familiarity doesn’t equal healthy

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as we grow older and hopefully wiser, we become aware of ourselves. we sense our tendencies and personalities. our weaknesses and our strengths become actual weaknesses and strengths, not just these “things” we’d heard of when filling out personality profiles or talking about in job interviews.


the things we don’t like (and are aware of) we hope to not repeat. the things that we do like (and are aware of) we hope to repeat. it’s simple. what’s not so simple is recognizing what is and what isn’t good. often what comes in familiar clothing is not good for us. it’s the sneaky stuff, the old habits that come in different boxes or wrappings that fool us into repeating behaviors. it’s that simple adage that i repeat to myself: “just because it’s familiar doesn’t mean it’s good for you” which breaks the trance. not recognizing the familiarity of a toxic element, a behavior pattern, a weakness, is where it begins for me: that slow-seeming descent into an emotional tempest set at mach IV that feels like a hangover from a frat party when the haze clears. these hangovers can last for days. for me, it’s what i do to myself that can be so much more profound and debilitating than any outside drug or element. 

i learned about my familiar weakness shrouded in a familiar strength one morning about seven years ago after i awoke from a near-paralyzing dream that changed the course of my life. the content of the dream is on the docket to be detailed in the next Great American Novel that i aspire to write, but that doesn’t matter here. the dream set in motion a journey into surgical self-awareness and psychotherapy that saved me, very likely my marriage and my children from living with Joan Crawford. 



it was in those first sessions where my therapist revealed to me that i was on a mission to destroy myself one thread at a time, due to a habit; a way of living that was so entrenched in my being, so very much a part of my daily operations that i had no awareness of its insidious nature. 


everyone has their predilections, their habits and the things that exploit their weaknesses and destroy their strengths. i used to be like the tasmanian devil. i was aware of this. i used to cry-laugh about how i would come into a situation and leave everything upside down and tables strewn about the room with papers flying everywhere. inside, i desperately wanted to be like a daisy in time-lapse photography. i wanted to be slower, to reveal myself slower, to engage instead of bulldoze, to listen instead of always insist i was right, to speak instead of shout, to Adagio instead of march.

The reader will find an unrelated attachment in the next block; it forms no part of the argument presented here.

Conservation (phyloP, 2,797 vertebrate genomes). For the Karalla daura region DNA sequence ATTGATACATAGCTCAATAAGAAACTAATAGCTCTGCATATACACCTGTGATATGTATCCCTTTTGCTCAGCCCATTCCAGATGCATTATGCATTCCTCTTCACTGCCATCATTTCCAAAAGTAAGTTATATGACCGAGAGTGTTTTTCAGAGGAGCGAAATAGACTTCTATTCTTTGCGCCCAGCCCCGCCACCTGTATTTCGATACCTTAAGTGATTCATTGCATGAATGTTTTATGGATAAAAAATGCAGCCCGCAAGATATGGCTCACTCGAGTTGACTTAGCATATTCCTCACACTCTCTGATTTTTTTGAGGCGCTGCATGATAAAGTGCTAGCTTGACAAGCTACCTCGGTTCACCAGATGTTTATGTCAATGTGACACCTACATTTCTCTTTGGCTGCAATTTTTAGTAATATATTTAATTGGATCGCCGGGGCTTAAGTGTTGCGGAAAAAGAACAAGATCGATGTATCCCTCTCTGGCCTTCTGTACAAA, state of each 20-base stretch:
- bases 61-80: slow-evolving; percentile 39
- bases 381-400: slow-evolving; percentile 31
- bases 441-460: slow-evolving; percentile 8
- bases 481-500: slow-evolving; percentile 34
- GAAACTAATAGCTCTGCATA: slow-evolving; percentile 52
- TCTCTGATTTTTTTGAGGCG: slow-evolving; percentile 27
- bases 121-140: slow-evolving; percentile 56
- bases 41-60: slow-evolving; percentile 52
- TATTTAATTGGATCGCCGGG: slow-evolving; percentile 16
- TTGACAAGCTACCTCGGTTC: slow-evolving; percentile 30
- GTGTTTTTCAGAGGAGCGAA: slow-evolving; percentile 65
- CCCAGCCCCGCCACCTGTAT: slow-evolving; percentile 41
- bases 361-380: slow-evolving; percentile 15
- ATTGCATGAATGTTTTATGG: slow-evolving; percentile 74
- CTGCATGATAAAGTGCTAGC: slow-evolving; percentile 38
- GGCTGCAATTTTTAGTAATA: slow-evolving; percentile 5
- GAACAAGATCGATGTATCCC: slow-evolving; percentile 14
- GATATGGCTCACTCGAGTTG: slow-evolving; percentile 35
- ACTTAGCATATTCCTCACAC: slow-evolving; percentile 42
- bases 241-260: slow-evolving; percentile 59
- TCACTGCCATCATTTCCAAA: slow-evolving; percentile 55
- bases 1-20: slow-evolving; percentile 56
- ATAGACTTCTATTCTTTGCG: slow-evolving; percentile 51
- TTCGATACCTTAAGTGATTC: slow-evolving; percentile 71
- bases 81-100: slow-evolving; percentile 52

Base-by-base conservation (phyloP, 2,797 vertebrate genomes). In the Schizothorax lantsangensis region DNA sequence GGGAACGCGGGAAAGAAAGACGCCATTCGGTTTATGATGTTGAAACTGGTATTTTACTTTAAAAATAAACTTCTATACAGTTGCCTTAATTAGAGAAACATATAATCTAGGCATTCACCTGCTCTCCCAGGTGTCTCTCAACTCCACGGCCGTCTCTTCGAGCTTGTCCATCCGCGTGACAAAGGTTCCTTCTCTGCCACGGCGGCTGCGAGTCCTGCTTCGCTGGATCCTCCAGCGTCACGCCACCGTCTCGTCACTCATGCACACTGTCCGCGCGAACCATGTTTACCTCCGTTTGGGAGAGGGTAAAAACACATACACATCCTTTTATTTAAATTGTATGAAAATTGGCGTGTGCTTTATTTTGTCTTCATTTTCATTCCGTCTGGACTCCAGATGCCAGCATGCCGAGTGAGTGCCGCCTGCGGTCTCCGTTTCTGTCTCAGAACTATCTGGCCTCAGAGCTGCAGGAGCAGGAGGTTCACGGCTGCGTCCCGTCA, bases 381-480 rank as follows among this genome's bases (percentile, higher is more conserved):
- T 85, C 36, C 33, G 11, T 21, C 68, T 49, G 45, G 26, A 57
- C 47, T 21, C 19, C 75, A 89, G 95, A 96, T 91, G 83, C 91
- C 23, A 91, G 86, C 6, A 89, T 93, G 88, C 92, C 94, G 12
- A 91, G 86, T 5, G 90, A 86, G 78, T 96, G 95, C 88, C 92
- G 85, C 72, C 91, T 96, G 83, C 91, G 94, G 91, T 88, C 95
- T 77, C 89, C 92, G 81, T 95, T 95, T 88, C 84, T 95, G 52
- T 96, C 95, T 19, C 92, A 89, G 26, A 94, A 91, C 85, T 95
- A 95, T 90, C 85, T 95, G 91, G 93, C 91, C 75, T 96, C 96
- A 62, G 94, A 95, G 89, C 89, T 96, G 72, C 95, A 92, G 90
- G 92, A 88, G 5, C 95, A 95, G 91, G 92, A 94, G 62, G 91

being Taz came from a primitive place: i wanted so desperately to be seen, heard, appreciated and understood as a child that as i “grew up,” i never noticed others noticing me. i had to turn it up to eleven. always. i realize now, that when i enter a room and no one looks up, it’s working; i’m beating my addiction.    


i come from a lineage of people with very strong habits. we are mostly irish. my great grandpeople were sledgehammer slamming, hard-driving brogue-slingers who helped build the New York railway. i dig that. my genetic family’s stores of physical energy and mental prowess are a thing of beauty in theory. in practical life however it means we have enough energy to think and over think and think some more and stir up stuff, most of it irrational, because of our thinking and remembering. sometimes that thinking is good, sometimes it’s not good.


i don’t believe the eldest of my line were heavy drinkers. their work ethic was insane and coming to America during the industrial age only inspired them for further ambition. the drinking might have occurred with the later litters as perhaps being born in America softened the genetic drive and allowed for more idle time which of course gave us more time to y’know: think.       

in keeping with my irish tradition of having too much of a good thing, i learned through my psychotherapy after that dream that i have an addiction. of course i thought that was total bullshit. i saw brilliant members of my family succumb to alcoholism, gambling, smoking, drugs and over-thinking. because my days of collegial over-drinking were behind me, drugs didn’t hold much appeal for me nor did cigarettes and gambling required my giving away money on a hunch (my friends and family know never to bet against me because when i’m willing to put money down on anything it’s because i KNOW i am correct) so my diagnosis of having an addiction was complete crap because i was on a mission to be sober, fit, hard-working, active and engaging. y’know: eleven.


my so-called (whatever) addiction (right) could be only one thing, that i was a “thinker.” the problem with only my brand of thinking is that eventually, the blood supply to feeling atrophies and it creates a whole other level of thinking, where the tasmanian devil reacts and reigns. the bloodline to feeling (self-awareness, emotions and physical awareness) needed to be open for me to heal.